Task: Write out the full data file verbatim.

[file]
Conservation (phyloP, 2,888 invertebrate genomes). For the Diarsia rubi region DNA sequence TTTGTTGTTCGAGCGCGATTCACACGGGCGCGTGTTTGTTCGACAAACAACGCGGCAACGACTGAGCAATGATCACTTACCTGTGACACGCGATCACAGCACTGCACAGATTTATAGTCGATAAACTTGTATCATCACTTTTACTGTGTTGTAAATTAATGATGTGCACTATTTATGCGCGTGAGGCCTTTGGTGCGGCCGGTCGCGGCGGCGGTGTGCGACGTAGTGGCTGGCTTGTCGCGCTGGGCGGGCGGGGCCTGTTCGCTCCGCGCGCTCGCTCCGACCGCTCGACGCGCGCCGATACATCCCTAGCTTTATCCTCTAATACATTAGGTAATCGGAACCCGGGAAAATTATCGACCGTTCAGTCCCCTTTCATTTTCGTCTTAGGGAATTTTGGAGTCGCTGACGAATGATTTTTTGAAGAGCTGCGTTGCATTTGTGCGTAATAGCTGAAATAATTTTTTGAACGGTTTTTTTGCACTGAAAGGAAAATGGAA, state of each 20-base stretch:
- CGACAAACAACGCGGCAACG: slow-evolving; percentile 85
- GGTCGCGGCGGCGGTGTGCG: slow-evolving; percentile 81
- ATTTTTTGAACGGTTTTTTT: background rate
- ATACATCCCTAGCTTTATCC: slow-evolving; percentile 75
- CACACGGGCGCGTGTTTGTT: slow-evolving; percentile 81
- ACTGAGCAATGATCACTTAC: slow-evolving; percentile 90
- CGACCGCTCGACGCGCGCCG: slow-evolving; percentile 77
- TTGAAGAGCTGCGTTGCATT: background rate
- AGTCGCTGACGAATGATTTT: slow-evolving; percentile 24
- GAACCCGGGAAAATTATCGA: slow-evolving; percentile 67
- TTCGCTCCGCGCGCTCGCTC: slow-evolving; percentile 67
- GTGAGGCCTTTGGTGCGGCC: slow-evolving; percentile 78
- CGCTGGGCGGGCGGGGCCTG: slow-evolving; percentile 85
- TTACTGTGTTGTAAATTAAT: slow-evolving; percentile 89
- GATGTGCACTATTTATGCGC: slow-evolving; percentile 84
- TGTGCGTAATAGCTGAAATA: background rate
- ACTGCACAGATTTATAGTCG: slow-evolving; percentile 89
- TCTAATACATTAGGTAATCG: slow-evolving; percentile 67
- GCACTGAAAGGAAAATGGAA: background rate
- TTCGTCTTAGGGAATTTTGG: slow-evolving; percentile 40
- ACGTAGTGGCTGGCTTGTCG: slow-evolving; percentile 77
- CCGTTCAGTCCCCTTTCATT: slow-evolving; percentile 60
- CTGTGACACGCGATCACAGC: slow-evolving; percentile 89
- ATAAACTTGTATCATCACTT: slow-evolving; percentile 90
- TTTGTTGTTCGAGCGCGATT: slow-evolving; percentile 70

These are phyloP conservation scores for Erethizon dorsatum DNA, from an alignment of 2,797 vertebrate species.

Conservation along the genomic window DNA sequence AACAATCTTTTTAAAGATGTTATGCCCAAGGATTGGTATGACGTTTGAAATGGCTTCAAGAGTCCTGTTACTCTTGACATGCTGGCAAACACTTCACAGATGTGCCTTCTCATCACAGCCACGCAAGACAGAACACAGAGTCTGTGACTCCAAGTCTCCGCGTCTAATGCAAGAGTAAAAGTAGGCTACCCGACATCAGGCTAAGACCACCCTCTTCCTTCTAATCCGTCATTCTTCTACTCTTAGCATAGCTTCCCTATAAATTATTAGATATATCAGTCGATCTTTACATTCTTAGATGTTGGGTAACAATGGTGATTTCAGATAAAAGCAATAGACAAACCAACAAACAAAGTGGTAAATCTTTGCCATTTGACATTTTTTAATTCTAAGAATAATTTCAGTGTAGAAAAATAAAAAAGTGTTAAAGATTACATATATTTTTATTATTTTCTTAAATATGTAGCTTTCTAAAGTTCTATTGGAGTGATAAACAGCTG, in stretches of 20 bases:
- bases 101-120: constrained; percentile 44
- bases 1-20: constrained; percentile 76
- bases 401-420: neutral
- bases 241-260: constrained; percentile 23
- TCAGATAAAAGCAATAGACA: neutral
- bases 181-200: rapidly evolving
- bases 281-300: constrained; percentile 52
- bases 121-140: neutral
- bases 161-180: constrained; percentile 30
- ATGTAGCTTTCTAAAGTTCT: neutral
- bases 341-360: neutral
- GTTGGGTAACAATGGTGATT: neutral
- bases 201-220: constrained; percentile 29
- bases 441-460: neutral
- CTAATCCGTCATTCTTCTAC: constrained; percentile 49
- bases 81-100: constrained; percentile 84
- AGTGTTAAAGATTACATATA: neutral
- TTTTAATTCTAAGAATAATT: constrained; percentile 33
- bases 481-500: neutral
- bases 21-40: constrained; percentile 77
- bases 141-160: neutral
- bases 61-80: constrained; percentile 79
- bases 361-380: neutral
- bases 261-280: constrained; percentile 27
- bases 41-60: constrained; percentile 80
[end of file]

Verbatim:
Conservation (phyloP, 2,888 invertebrate genomes). For the Diarsia rubi region DNA sequence TTTGTTGTTCGAGCGCGATTCACACGGGCGCGTGTTTGTTCGACAAACAACGCGGCAACGACTGAGCAATGATCACTTACCTGTGACACGCGATCACAGCACTGCACAGATTTATAGTCGATAAACTTGTATCATCACTTTTACTGTGTTGTAAATTAATGATGTGCACTATTTATGCGCGTGAGGCCTTTGGTGCGGCCGGTCGCGGCGGCGGTGTGCGACGTAGTGGCTGGCTTGTCGCGCTGGGCGGGCGGGGCCTGTTCGCTCCGCGCGCTCGCTCCGACCGCTCGACGCGCGCCGATACATCCCTAGCTTTATCCTCTAATACATTAGGTAATCGGAACCCGGGAAAATTATCGACCGTTCAGTCCCCTTTCATTTTCGTCTTAGGGAATTTTGGAGTCGCTGACGAATGATTTTTTGAAGAGCTGCGTTGCATTTGTGCGTAATAGCTGAAATAATTTTTTGAACGGTTTTTTTGCACTGAAAGGAAAATGGAA, state of each 20-base stretch:
- CGACAAACAACGCGGCAACG: slow-evolving; percentile 85
- GGTCGCGGCGGCGGTGTGCG: slow-evolving; percentile 81
- ATTTTTTGAACGGTTTTTTT: background rate
- ATACATCCCTAGCTTTATCC: slow-evolving; percentile 75
- CACACGGGCGCGTGTTTGTT: slow-evolving; percentile 81
- ACTGAGCAATGATCACTTAC: slow-evolving; percentile 90
- CGACCGCTCGACGCGCGCCG: slow-evolving; percentile 77
- TTGAAGAGCTGCGTTGCATT: background rate
- AGTCGCTGACGAATGATTTT: slow-evolving; percentile 24
- GAACCCGGGAAAATTATCGA: slow-evolving; percentile 67
- TTCGCTCCGCGCGCTCGCTC: slow-evolving; percentile 67
- GTGAGGCCTTTGGTGCGGCC: slow-evolving; percentile 78
- CGCTGGGCGGGCGGGGCCTG: slow-evolving; percentile 85
- TTACTGTGTTGTAAATTAAT: slow-evolving; percentile 89
- GATGTGCACTATTTATGCGC: slow-evolving; percentile 84
- TGTGCGTAATAGCTGAAATA: background rate
- ACTGCACAGATTTATAGTCG: slow-evolving; percentile 89
- TCTAATACATTAGGTAATCG: slow-evolving; percentile 67
- GCACTGAAAGGAAAATGGAA: background rate
- TTCGTCTTAGGGAATTTTGG: slow-evolving; percentile 40
- ACGTAGTGGCTGGCTTGTCG: slow-evolving; percentile 77
- CCGTTCAGTCCCCTTTCATT: slow-evolving; percentile 60
- CTGTGACACGCGATCACAGC: slow-evolving; percentile 89
- ATAAACTTGTATCATCACTT: slow-evolving; percentile 90
- TTTGTTGTTCGAGCGCGATT: slow-evolving; percentile 70

These are phyloP conservation scores for Erethizon dorsatum DNA, from an alignment of 2,797 vertebrate species.

Conservation along the genomic window DNA sequence AACAATCTTTTTAAAGATGTTATGCCCAAGGATTGGTATGACGTTTGAAATGGCTTCAAGAGTCCTGTTACTCTTGACATGCTGGCAAACACTTCACAGATGTGCCTTCTCATCACAGCCACGCAAGACAGAACACAGAGTCTGTGACTCCAAGTCTCCGCGTCTAATGCAAGAGTAAAAGTAGGCTACCCGACATCAGGCTAAGACCACCCTCTTCCTTCTAATCCGTCATTCTTCTACTCTTAGCATAGCTTCCCTATAAATTATTAGATATATCAGTCGATCTTTACATTCTTAGATGTTGGGTAACAATGGTGATTTCAGATAAAAGCAATAGACAAACCAACAAACAAAGTGGTAAATCTTTGCCATTTGACATTTTTTAATTCTAAGAATAATTTCAGTGTAGAAAAATAAAAAAGTGTTAAAGATTACATATATTTTTATTATTTTCTTAAATATGTAGCTTTCTAAAGTTCTATTGGAGTGATAAACAGCTG, in stretches of 20 bases:
- bases 101-120: constrained; percentile 44
- bases 1-20: constrained; percentile 76
- bases 401-420: neutral
- bases 241-260: constrained; percentile 23
- TCAGATAAAAGCAATAGACA: neutral
- bases 181-200: rapidly evolving
- bases 281-300: constrained; percentile 52
- bases 121-140: neutral
- bases 161-180: constrained; percentile 30
- ATGTAGCTTTCTAAAGTTCT: neutral
- bases 341-360: neutral
- GTTGGGTAACAATGGTGATT: neutral
- bases 201-220: constrained; percentile 29
- bases 441-460: neutral
- CTAATCCGTCATTCTTCTAC: constrained; percentile 49
- bases 81-100: constrained; percentile 84
- AGTGTTAAAGATTACATATA: neutral
- TTTTAATTCTAAGAATAATT: constrained; percentile 33
- bases 481-500: neutral
- bases 21-40: constrained; percentile 77
- bases 141-160: neutral
- bases 61-80: constrained; percentile 79
- bases 361-380: neutral
- bases 261-280: constrained; percentile 27
- bases 41-60: constrained; percentile 80